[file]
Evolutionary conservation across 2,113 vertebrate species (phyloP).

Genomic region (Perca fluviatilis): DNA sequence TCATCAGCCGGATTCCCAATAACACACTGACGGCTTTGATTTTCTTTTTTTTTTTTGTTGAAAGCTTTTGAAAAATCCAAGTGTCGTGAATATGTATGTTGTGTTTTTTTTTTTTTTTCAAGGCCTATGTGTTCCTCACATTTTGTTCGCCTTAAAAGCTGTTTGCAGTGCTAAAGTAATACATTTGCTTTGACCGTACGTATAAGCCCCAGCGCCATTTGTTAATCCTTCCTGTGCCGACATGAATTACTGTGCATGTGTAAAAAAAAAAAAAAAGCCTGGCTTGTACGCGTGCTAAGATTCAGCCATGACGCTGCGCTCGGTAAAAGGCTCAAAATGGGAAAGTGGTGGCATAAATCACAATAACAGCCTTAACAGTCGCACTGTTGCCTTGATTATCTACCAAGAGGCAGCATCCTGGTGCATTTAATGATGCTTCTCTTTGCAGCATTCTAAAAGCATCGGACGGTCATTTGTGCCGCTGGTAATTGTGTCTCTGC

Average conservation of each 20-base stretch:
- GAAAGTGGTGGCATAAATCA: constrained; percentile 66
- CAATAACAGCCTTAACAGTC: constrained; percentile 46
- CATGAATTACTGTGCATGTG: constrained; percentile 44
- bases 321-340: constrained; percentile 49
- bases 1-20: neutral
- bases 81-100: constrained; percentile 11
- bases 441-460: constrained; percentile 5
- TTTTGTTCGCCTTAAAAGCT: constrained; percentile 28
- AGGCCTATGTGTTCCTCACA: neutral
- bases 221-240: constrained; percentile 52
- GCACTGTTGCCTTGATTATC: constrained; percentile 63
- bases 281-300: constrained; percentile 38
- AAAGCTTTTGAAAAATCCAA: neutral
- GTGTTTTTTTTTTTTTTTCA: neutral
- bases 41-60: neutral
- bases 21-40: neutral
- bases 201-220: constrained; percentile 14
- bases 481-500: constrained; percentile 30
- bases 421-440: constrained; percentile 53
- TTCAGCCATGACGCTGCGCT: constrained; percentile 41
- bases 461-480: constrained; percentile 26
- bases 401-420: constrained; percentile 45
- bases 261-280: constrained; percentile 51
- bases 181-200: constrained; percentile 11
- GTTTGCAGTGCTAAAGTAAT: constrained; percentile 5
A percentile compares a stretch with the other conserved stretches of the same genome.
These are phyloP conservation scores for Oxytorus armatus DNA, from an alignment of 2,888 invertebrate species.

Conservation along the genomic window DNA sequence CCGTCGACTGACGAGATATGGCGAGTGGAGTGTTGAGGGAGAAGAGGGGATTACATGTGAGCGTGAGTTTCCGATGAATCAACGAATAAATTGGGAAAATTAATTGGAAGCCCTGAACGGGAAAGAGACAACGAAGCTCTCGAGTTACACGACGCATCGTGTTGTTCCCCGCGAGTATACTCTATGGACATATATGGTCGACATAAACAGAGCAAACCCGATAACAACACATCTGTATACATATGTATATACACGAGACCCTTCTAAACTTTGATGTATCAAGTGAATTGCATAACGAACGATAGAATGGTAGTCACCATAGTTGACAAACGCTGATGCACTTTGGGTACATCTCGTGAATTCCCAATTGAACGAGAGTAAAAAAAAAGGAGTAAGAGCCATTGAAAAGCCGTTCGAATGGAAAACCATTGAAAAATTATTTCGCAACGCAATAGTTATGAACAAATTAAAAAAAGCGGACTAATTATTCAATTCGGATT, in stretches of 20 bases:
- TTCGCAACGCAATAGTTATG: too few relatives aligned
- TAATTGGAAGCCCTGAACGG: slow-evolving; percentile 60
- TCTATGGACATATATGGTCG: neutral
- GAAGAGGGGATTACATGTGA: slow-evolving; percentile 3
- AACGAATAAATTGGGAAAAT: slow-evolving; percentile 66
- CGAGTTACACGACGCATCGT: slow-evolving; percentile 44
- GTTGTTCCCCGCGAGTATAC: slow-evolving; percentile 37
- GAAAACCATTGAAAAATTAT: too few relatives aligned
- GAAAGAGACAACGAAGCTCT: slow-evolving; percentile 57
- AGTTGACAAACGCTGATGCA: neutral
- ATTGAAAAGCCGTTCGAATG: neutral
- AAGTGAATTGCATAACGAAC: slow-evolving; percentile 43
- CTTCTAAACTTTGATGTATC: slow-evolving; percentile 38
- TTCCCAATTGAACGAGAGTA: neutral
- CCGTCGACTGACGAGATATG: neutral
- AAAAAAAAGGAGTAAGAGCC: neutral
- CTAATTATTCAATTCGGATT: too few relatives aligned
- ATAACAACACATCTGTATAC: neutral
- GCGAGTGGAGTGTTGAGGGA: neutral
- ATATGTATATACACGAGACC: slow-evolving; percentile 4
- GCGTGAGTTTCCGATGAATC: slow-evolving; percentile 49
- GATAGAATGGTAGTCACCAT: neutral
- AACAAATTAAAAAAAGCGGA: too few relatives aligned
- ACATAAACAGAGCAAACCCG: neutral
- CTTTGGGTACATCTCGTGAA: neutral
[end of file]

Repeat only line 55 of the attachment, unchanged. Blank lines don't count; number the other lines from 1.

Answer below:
- ACATAAACAGAGCAAACCCG: neutral